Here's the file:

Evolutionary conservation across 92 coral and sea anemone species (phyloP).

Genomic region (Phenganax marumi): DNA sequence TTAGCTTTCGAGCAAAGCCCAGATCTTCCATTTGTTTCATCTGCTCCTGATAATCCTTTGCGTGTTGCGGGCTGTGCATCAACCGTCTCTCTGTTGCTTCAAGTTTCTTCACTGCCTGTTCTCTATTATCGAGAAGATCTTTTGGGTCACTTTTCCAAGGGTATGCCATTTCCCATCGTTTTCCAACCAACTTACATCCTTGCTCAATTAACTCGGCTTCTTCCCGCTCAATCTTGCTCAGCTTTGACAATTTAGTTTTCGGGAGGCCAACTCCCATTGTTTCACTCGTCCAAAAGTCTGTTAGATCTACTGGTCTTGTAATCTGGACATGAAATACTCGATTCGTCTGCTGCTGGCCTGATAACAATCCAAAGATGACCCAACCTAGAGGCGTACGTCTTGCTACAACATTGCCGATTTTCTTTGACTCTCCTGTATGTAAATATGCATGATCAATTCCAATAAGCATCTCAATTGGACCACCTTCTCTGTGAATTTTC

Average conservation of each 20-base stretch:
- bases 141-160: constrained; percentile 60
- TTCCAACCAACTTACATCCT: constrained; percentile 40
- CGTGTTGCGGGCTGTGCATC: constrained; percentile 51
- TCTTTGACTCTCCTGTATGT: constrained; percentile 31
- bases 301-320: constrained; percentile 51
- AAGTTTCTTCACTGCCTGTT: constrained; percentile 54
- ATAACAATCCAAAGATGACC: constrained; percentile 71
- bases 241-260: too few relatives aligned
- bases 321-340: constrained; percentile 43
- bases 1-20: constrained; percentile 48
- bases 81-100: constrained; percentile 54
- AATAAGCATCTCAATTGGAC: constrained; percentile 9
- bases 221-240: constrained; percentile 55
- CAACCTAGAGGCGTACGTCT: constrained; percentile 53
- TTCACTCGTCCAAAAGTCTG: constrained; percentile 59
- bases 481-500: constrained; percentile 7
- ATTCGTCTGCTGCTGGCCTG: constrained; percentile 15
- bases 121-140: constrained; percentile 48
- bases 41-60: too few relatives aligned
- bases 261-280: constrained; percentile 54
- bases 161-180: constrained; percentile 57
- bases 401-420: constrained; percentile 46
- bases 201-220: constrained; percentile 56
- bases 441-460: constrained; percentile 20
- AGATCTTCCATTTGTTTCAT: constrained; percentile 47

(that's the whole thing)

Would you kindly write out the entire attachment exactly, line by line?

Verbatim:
Evolutionary conservation across 92 coral and sea anemone species (phyloP).

Genomic region (Phenganax marumi): DNA sequence TTAGCTTTCGAGCAAAGCCCAGATCTTCCATTTGTTTCATCTGCTCCTGATAATCCTTTGCGTGTTGCGGGCTGTGCATCAACCGTCTCTCTGTTGCTTCAAGTTTCTTCACTGCCTGTTCTCTATTATCGAGAAGATCTTTTGGGTCACTTTTCCAAGGGTATGCCATTTCCCATCGTTTTCCAACCAACTTACATCCTTGCTCAATTAACTCGGCTTCTTCCCGCTCAATCTTGCTCAGCTTTGACAATTTAGTTTTCGGGAGGCCAACTCCCATTGTTTCACTCGTCCAAAAGTCTGTTAGATCTACTGGTCTTGTAATCTGGACATGAAATACTCGATTCGTCTGCTGCTGGCCTGATAACAATCCAAAGATGACCCAACCTAGAGGCGTACGTCTTGCTACAACATTGCCGATTTTCTTTGACTCTCCTGTATGTAAATATGCATGATCAATTCCAATAAGCATCTCAATTGGACCACCTTCTCTGTGAATTTTC

Average conservation of each 20-base stretch:
- bases 141-160: constrained; percentile 60
- TTCCAACCAACTTACATCCT: constrained; percentile 40
- CGTGTTGCGGGCTGTGCATC: constrained; percentile 51
- TCTTTGACTCTCCTGTATGT: constrained; percentile 31
- bases 301-320: constrained; percentile 51
- AAGTTTCTTCACTGCCTGTT: constrained; percentile 54
- ATAACAATCCAAAGATGACC: constrained; percentile 71
- bases 241-260: too few relatives aligned
- bases 321-340: constrained; percentile 43
- bases 1-20: constrained; percentile 48
- bases 81-100: constrained; percentile 54
- AATAAGCATCTCAATTGGAC: constrained; percentile 9
- bases 221-240: constrained; percentile 55
- CAACCTAGAGGCGTACGTCT: constrained; percentile 53
- TTCACTCGTCCAAAAGTCTG: constrained; percentile 59
- bases 481-500: constrained; percentile 7
- ATTCGTCTGCTGCTGGCCTG: constrained; percentile 15
- bases 121-140: constrained; percentile 48
- bases 41-60: too few relatives aligned
- bases 261-280: constrained; percentile 54
- bases 161-180: constrained; percentile 57
- bases 401-420: constrained; percentile 46
- bases 201-220: constrained; percentile 56
- bases 441-460: constrained; percentile 20
- AGATCTTCCATTTGTTTCAT: constrained; percentile 47